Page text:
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A bit of good news this week for the myeloma community: a recent breakthrough in myeloma research was made by a group of Spanish researchers
 
Headed by Dr. Bruno Paiva (University of Navarra—Pamplona, Spain), a group of Spanish researchers from Cima Universidad de Navarra and the Spanish Myeloma Group (GEM-PETHEMA) developed an open-access calculator using data from flow cytometry that identifies an MGUS-like pattern in the bone marrow plasma cells, thus helping achieve much better outcomes in identifying patients with multiple myeloma and light-chain (AL) amyloidosis. 

According to the study, “Definition and Clinical Significance of the Monoclonal Gammopathy of Undetermined Significance–Like Phenotype in Patients With Monoclonal Gammopathies,” published in the Journal of Clinical Oncology, “an algorithm to identify patients having MGUS-like phenotype was developed on the basis of the percentages of total bone marrow (BM) plasma cells (PC) and of clonal PC within the BM PC compartment, determined at diagnosis using flow cytometry in 548 patients with MGUS and 2,011 patients with active multiple myeloma. The clinical significance of the algorithm was tested and validated in 488 patients with smoldering multiple myeloma, 3,870 patients with active multiple myeloma, and 211 patients with AL amyloidosis.”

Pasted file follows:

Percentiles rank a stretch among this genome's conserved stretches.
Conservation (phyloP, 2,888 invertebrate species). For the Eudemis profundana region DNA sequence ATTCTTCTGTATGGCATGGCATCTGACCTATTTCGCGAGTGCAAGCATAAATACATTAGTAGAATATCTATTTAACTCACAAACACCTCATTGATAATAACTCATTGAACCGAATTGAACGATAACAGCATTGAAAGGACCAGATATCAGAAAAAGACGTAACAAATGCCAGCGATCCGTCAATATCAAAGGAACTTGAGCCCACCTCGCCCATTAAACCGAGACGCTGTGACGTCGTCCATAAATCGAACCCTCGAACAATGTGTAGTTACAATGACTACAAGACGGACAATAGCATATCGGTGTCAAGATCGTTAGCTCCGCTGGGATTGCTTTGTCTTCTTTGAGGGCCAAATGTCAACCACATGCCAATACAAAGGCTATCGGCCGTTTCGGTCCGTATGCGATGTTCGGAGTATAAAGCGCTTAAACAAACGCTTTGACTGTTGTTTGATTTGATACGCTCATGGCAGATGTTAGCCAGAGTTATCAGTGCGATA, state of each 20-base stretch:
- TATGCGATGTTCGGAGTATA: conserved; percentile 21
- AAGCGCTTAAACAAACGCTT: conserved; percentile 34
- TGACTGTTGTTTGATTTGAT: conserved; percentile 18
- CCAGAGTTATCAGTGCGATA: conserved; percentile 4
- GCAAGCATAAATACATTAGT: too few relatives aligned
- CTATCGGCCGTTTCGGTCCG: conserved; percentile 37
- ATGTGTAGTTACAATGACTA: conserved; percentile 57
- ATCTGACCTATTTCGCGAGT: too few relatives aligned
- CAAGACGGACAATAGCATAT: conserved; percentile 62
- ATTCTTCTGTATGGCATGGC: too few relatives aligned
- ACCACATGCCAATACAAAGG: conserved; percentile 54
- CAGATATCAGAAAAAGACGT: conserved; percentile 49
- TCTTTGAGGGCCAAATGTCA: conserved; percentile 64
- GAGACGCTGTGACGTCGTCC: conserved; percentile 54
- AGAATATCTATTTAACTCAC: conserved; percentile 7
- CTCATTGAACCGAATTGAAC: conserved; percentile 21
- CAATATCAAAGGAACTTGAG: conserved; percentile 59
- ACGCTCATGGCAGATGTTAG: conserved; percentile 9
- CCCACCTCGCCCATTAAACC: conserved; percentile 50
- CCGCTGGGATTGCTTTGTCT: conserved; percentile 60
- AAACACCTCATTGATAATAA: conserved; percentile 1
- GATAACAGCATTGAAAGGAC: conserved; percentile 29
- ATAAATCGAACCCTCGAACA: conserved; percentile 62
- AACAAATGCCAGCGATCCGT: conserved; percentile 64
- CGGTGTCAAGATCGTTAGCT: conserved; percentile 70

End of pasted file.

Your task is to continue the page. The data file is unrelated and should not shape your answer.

This important observation and the development of a clinical tool have several implications for the myeloma community.

Discovery of the MGUS-Like Pattern

Monoclonal Gammopathy of Undetermined Significance (MGUS) is a precursor state of myeloma. MGUS is typically stable, without the indication of active disease.  The rate of potential progression to active myeloma is only one percent every year. The plasma cells in MGUS have  particular immune features which can be identified by flow cytometry.
 
The Spanish research team was able to show that assessing the number and pattern of these types of cells in the bone marrow of patients with active myeloma yields much better outcomes for myeloma patients following treatment, including lengths of remission and overall survival (OS). 
 
Based on the study, this subset of myeloma patients had excellent outcomes, with the following results for each category:

  • “Patients with smoldering multiple myeloma with MGUS-like phenotype showed significantly lower rates of disease progression (4.5 percent and zero percent at 2 years in two independent series). There were no statistically significant differences in time to progression between treatment versus observation in these patients.”
  • “In active newly diagnosed multiple myeloma, MGUS-like phenotype retained independent prognostic value in multivariate analyses of progression-free survival (PFS; hazard ratio [HR], 0.49; P = .001) and overall survival (OS; HR, 0.56; P =.039), together with International Staging System, lactate dehydrogenase, cytogenetic risk, transplant eligibility, and complete remission status.” 
  • “Transplant-eligible patients with active multiple myeloma with MGUS-like phenotype showed PFS and OS rates at 5 years of 79 percent and 96 percent, respectively. In this subgroup, there were no differences in PFS and OS according to complete remission and measurable residual disease status.”